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Several people have asked how I hurt my foot, and I realize I didn’t make that very clear in these posts. Well, my very first day at the GO Conference in Germany, I found that walking downstairs from the third floor of a no-elevator hostel in Mosbach was a bit too much for me.

I paid attention to the steps, held onto the hand rail, and made it to within a couple of steps from the bottom when I slipped and fell. I had glanced over to see if anyone was at the desk in the lobby, and the next thing I knew I was face down on the tile floor. I had no broken bones, thankfully, but I did have a badly sprained ankle with torn ligaments – a level 3, my local doctor informed me. I could feel my right foot swelling inside my shoe and pretty soon it started really hurting. As I pondered how I’d gotten into such a ridiculous position and how I would get out of it again, I realized no-one was around.

But in just a moment several people came into the lobby. “Are you okay?!” they exclaimed. “No,” I replied, “I think I’ve sprained my ankle.” One person got on the phone and called the resident doctor, another brought me a pillow, and after the doctor arrived and examined my foot, others packed my belongings for a move to a building with an elevator.

Over the next ten days or so, I iced some, rested some, kept the foot wrapped up and elevated as much as possible while attending meetings and eating meals. Sightseeing was mostly restricted to from the front seat of a car.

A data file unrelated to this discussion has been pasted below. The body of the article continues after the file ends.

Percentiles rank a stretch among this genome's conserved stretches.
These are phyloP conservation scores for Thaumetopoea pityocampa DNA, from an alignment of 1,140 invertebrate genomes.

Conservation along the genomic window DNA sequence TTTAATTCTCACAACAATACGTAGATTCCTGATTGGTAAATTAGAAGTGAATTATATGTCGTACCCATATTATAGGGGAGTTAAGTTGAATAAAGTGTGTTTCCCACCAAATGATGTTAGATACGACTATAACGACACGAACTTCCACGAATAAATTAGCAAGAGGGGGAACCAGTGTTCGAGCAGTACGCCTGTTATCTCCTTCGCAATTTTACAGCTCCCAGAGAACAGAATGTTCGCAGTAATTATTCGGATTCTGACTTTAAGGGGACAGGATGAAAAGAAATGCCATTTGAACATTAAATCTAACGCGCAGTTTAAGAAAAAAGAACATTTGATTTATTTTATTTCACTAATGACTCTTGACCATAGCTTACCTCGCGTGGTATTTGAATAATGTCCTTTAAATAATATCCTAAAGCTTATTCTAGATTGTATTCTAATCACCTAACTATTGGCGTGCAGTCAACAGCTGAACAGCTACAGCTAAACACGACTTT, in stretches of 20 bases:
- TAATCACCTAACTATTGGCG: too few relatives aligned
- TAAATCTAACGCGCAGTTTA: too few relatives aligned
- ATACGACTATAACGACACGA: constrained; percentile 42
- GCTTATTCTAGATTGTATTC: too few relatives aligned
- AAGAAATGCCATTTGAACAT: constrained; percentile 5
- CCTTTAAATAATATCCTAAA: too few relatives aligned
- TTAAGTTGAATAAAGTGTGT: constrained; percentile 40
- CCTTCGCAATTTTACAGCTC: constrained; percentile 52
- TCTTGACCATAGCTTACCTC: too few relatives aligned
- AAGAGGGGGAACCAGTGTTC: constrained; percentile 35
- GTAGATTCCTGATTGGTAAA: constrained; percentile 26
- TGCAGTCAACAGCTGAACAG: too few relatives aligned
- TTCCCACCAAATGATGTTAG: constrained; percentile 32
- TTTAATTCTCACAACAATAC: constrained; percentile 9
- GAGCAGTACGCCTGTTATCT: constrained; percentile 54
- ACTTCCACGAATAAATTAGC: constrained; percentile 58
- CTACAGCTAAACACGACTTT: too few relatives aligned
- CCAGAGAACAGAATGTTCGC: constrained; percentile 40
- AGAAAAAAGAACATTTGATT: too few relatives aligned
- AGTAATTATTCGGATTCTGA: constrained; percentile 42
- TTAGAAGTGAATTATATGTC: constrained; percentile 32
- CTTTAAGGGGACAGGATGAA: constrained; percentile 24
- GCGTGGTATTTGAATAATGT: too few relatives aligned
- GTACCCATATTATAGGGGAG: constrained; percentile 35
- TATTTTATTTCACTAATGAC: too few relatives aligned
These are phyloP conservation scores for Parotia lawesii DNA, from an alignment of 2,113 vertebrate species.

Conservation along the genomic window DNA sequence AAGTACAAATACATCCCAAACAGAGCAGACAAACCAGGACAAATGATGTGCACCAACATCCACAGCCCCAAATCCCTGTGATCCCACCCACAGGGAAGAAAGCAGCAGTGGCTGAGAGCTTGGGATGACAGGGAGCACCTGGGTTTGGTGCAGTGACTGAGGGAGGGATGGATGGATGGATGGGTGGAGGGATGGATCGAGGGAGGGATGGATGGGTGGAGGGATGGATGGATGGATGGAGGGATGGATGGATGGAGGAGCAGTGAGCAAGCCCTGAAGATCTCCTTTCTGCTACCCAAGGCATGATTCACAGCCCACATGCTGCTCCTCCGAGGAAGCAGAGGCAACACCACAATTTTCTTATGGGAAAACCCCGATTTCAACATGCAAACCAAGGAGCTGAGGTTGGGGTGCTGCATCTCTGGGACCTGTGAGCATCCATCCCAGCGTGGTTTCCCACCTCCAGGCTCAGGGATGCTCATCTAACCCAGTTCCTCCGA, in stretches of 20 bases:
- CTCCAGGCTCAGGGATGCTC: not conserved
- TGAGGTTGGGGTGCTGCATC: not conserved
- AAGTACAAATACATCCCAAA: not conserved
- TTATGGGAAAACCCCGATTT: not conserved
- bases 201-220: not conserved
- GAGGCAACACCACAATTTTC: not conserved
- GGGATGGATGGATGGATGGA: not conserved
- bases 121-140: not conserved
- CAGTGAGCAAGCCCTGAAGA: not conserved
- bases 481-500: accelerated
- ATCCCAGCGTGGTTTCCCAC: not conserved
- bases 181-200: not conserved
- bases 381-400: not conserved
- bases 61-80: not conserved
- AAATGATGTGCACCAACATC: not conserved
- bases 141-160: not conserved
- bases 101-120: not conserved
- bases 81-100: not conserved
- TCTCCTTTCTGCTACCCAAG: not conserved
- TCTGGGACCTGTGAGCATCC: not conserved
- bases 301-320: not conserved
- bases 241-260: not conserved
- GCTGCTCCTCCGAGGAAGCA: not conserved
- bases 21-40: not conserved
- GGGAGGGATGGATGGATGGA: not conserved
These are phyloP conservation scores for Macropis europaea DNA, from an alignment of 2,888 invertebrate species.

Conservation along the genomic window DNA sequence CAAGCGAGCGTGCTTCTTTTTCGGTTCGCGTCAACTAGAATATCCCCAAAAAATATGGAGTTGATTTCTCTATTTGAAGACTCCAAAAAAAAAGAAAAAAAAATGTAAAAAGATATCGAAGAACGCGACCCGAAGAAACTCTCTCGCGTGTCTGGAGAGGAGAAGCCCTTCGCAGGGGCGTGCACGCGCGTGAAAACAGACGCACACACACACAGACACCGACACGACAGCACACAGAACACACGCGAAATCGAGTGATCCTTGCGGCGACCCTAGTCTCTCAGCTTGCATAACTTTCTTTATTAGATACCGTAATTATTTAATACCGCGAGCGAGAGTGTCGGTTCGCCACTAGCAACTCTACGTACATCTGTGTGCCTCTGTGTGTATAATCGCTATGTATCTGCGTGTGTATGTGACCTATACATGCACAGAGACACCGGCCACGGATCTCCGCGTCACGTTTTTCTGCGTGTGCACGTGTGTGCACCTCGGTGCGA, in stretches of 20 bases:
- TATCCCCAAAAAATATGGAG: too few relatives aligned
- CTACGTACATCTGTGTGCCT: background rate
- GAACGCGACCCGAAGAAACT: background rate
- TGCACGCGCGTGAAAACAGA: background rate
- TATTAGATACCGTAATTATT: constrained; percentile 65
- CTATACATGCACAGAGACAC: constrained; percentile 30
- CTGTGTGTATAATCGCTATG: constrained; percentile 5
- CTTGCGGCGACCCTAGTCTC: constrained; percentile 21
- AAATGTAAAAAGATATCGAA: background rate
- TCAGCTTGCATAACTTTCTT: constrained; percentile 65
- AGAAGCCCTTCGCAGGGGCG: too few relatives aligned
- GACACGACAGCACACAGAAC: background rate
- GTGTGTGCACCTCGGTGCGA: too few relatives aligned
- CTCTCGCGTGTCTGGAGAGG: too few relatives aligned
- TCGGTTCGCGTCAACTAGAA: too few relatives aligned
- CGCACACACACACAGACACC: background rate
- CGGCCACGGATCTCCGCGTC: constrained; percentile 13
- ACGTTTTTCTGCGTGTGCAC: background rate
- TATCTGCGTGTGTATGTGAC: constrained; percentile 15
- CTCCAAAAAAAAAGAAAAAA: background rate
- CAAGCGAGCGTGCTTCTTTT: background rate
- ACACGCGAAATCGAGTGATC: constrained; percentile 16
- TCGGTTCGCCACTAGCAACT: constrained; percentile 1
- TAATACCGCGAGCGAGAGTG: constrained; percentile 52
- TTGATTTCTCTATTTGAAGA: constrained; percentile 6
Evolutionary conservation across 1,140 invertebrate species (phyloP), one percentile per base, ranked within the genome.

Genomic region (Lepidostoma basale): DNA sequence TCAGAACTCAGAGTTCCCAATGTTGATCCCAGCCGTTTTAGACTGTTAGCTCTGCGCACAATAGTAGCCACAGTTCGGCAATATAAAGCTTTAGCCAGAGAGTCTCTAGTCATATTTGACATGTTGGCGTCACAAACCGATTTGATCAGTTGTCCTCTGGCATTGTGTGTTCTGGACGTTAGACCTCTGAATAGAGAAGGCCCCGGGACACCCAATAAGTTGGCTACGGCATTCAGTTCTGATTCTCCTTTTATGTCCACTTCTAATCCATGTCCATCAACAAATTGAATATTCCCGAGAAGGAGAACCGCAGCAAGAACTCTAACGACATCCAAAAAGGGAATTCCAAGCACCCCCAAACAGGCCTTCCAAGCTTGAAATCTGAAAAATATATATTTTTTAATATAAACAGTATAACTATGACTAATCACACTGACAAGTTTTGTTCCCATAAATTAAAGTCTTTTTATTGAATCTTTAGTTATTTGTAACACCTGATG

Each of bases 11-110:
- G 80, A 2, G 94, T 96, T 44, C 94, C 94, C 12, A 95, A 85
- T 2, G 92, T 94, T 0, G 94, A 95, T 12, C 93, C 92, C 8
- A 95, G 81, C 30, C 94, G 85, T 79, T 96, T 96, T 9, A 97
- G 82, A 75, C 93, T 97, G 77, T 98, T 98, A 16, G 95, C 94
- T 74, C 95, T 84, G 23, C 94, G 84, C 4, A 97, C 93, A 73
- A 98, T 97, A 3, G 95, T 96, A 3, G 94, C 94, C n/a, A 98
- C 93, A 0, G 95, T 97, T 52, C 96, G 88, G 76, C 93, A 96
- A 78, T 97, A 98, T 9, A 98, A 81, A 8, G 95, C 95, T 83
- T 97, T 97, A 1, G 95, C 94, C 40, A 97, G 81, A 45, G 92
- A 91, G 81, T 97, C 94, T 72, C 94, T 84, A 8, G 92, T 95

Eventually I arrived at the Logos Hope, sore foot and all, with lots of help from friendly younger people to carry suitcases and lend an arm as I limped my way along.

Facing the gangplank leading to Deck 5, I wondered – isn’t there any other way to get onto that boat? (My Navy brother says not to call a ship, a boat.) Someone in front, another one in back, grip the handrails tightly, and don’t look anywhere except at the very next step, forget about the twinges from the ankle, just take one “plank” at a time… and that’s how I got back down that gangplank, too, when it was time to fly home.

Both times it was dark and I didn’t get a chance to really look at the outside of the ship. Of course, going up and coming down the steep gangplank, that may have been a good thing for me.

Anyway, look at this view and you’ll get a glimpse of how big the Logos Hope is, and how far up and down it is from the quayside!

Looking down from the deck of the Logos Hope.